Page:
EMS work has strong lure
Published 12:00 am Tuesday, February 17, 2004
Eleven years ago Lisa Ford was a housewife with two kids who led a fairly normal life, one that might even be said to border on the humdrum.
Then a friend talked her into taking an emergency medical technician class. Before long, Ford admits, “I pretty much got hooked.”
“The lights, the sirens, the adrenaline, the excitement … I’ve never looked back,” she says.
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Today Ford is a paramedic with Tombigbee Emergency Medical Services at Bryan W. Whitfield Memorial Hospital. And while the job isn’t all lights and sirens, it often places Ford and her fellow paramedics on the front line of life-and-death situations.
Like Ford, many of them find it difficult to return to more mundane pursuits once they’ve experienced the thrill that accompanies knowing that you’ve just helped save someone’s life.
The modern EMS movement developed around the late 1970s. Before then, according to Mitchell Snipes, director of EMS for Tombigbee, funeral homes were often employed to “snatch and haul”people needing emergency medical transportation.
“What they found,” Snipes says, “is that in a lot of cases more damage was being done in the transport of the patient than in whatever accident they’d been in.”
Today the EMS field is one of the most regulated of any professional occupation as far as competency, testing, training and continuous education requirements, declares EMS Capt. Sonny Weaver. Most people, however, remain unaware of just what it takes to wear the title “paramedic.”
“When you talk to the general public, they know what a nurse does, they know what a doctor does,” Weaver says. “But they still think all we do is throw ’em in the back and haul ’em to the hospital.”
In truth, paramedics are highly trained medical personnel who must undergo years of classroom and field rotation training. Explains Snipes, “In an emergency situation we’re authorized to do about anything they do in an emergency room.”
That includes administering heart defibrillation, starting IVs, putting in artificial airways, managing shock and “packaging” patients to protect against spinal damage. It also includes a few things they don’t do in an ER, such as extricating victims of car wrecks with the dauntingly named Jaws of Life.
While car wrecks number among the most grisly jobs EMS personnel are called upon to handle, it is those calls involving children that are often the most harrowing.
“When you get a really bad call,” Ford says, “you try to distance yourself from it to a certain extent, so you can be professional and do what you’ve got to do. Then when it’s over you let yourself think about it — but you try not to think about it too much or you’d never go out again.”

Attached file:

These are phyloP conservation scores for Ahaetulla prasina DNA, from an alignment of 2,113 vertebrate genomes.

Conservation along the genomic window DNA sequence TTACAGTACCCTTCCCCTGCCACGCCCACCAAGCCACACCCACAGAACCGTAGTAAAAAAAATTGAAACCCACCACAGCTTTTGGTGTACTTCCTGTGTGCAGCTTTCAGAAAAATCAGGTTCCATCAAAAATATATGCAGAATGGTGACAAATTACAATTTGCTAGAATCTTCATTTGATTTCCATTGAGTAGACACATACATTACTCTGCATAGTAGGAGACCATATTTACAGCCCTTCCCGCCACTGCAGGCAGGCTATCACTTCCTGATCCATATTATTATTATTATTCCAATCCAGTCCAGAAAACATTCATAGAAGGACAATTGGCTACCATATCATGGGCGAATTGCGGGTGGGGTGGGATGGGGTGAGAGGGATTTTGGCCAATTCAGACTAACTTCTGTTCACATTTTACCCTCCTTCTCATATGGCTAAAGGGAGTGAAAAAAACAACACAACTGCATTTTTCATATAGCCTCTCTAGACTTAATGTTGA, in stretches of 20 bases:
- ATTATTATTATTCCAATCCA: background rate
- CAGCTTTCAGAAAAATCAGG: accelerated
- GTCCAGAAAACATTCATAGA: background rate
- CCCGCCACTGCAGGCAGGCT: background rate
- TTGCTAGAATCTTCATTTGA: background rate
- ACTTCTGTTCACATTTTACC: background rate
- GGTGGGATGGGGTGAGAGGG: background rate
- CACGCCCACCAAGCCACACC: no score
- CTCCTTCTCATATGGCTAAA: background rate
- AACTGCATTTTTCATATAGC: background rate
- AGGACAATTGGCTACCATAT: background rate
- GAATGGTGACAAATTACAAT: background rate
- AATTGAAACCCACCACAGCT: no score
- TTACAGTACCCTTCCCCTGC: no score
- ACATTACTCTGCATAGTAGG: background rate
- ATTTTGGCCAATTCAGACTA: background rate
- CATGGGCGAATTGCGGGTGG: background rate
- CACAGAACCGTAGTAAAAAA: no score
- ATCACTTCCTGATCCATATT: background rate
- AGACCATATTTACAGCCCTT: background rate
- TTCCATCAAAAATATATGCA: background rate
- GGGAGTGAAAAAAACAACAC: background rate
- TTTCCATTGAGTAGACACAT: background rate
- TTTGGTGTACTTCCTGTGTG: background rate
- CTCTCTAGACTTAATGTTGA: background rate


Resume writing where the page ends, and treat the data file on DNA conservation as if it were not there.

Snipes agrees, saying EMS personnel must walk “a fine line between caring and not caring.”
“If you care too much,” Snipes explains, “you’ll be too involved and you might not do everything you could be doing to help. But if you don’t care enough, that’s not any good either. That’s why it takes a special kind of person to do this job.
“Not everybody’s cut out to do it. But when you go out on a call and you’re able to make a difference in a patient’s life, you get a real lift.”
Weaver nods in agreement then adds, “It ain’t the money, that’s for sure.”
A modern ambulance can cost anywhere from $90,000 to $120,000. It can take another $35,000 or so to fully outfit an ambulance with the necessary equipment. Add to that the cost of staffing each ambulance around the clock with at least two highly trained personnel and it becomes easier to understand why the bill for having grandma transported to the hospital after her last spell was as high as it was.
Still, Snipes and his crew know better than to expect gratitude for being on-call 24 hours a day. “This is a thankless job,” shrugs Snipes. He estimates that of the 200 or so calls they respond to in an average month, only about three or four people will bother to put a card in the mail to thank them for possibly saving their lives. That’s roughly the same percentage of lepers who went back to thank Jesus after being healed.
Crews at Tombigbee pull three 24-hour shifts each week, which presents its own set of challenges. “This job has a way of taking over your life,” sighs Ford. “When you’re working 24- and 48-hour shifts it changes everything. I’m not home with my children every night like normal parents are.”
Still, she admits she’s not about to go back to a “normal” job, back to a 9-to-5, back to being just a housewife.
“Quit? Sure, you think about it,” she says. “But you don’t think about it for long. I believe this is what I was meant to do.”